Most of us value the opinion of our friends more than the opinion of some stranger off the street. This is true especially when it’s a question of who we think can offer the best account of our character. Unlike strangers or occasional acquaintances, we know our friends and they know us. Indeed, friends tend to know each other better than anyone else. It is my contention that friends know each other better because of the sort of relationship they have. Our friends know us so well not only because we disclose our identities more fully to them, but also because our identities are more closely linked to our friends. Though we have usually developed a sense of self by the time we enter into most of our friendships, once they are entered into these friendships—and typically alter—that understanding.
Like other close relationships, friendship is a relation that exerts a special influence on the self. This relation’s unique capacity to affect personal identity results from the level of intimacy it encourages and the security that it offers the individuals involved. Though the effects of friendship on personal identity may not be as dramatic as the effects of the relations that individuals have with their parents or care-givers during their formative years, the friendships that individuals have in childhood and over the course of their lives do serve to shape their selves. As relational theories like Sartre’s explain, a sense of self not only emerges within a social framework, it is something that is affected continually by social relations. Though our sense of self tends to achieve an increasing degree of stability as we move toward adulthood, our selves are never fixed. Rather, our selves are always evolving. As we grow and change through the course of our lives, so too does our conception of self. Our selves change subtly but constantly in response to our relations to others and the information these relations provide.
Friendships are especially influential when it comes to the self because we let ourselves go with our friends. Unlike in other situations in which individuals may feel that they need to be on guard or otherwise forthcoming with respect to personal information, individuals tend to tell and show all to their friends. Individuals are less reserved in their speech and behavior with friends than they are with others generally. Individuals tend to be more open with their friends because they feel safe with them. The open and honest communications that friendships encourage are important to the formation of self because selves are formed relationally. As Sartre argues, a self is an idea that an individual forms reflexively in response to the information she derives from her social relations. Our relations with others allow us to see ourselves. In order to show us ourselves, others need information. Without ample and accurate information, others cannot do that effectively. Without a reasonable degree of openness, the understanding of self that an individual can derive from her relationships is at best a superficial one.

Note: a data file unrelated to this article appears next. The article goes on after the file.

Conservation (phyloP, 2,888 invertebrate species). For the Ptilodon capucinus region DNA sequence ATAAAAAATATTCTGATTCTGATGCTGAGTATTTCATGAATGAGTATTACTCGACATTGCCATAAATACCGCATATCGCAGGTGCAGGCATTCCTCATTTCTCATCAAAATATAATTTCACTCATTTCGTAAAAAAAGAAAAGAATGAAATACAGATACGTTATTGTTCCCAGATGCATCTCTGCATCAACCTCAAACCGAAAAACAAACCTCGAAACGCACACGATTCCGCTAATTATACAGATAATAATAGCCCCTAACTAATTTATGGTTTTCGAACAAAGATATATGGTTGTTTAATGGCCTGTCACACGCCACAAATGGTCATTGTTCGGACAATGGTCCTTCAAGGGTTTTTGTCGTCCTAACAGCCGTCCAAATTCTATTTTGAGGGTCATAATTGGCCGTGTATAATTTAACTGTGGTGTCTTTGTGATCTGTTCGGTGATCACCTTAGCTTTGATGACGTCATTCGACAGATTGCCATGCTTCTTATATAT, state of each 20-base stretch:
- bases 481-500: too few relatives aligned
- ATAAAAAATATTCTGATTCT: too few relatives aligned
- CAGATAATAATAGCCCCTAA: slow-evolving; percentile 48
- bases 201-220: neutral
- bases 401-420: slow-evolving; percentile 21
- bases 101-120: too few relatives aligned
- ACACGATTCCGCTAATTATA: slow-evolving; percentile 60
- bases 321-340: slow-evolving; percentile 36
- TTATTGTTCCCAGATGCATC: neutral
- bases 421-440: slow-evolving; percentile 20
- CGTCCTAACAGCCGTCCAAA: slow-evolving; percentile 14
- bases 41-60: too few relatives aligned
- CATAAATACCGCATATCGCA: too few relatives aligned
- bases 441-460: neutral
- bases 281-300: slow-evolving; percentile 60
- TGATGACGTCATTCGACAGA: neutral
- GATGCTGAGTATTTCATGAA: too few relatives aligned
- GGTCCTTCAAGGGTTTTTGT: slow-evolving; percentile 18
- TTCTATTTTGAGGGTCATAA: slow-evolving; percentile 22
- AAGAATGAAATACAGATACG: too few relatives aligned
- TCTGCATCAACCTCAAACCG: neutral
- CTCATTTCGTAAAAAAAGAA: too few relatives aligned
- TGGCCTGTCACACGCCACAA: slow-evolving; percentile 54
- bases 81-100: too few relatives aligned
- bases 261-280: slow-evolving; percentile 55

Real friendships however are not superficial. We trust our friends and tend to be open and honest with them. We are able derive a dependable sense of ourselves from our friendships because we share ourselves more fully with our friends and because we trust the information they offer. Our friendships contribute to the shaping of our selves because of the unique closeness and camaraderie that they promote. Unlike with other individuals, we share our deepest thoughts and dreams with our friends. The trust and closeness implicit in the relation makes it possible for us to tell our friends our most embarrassing secrets. Often without knowing what will result from the activity, we spill our hearts out to our friends. Often to our surprise, the relations we have with our friends make us to realize things we never knew about ourselves. The conversations we have with our friends commonly compel individual insight. The unexpected arguments we engage in often expose deeply held personal principles. The experiences we share disclose to us interests and dispositions that were hitherto unknown. Ultimately, giving ourselves over to friendship gives us a fuller sense of ourselves. Friendships inform our sense of self because the journey to self is one of mutual discovery. Selves are forged through our associations with others. The structures of our selves are affected by each successive relation. Friendships influence the shaping of self more than other sorts of relations because we are so deeply invested in them.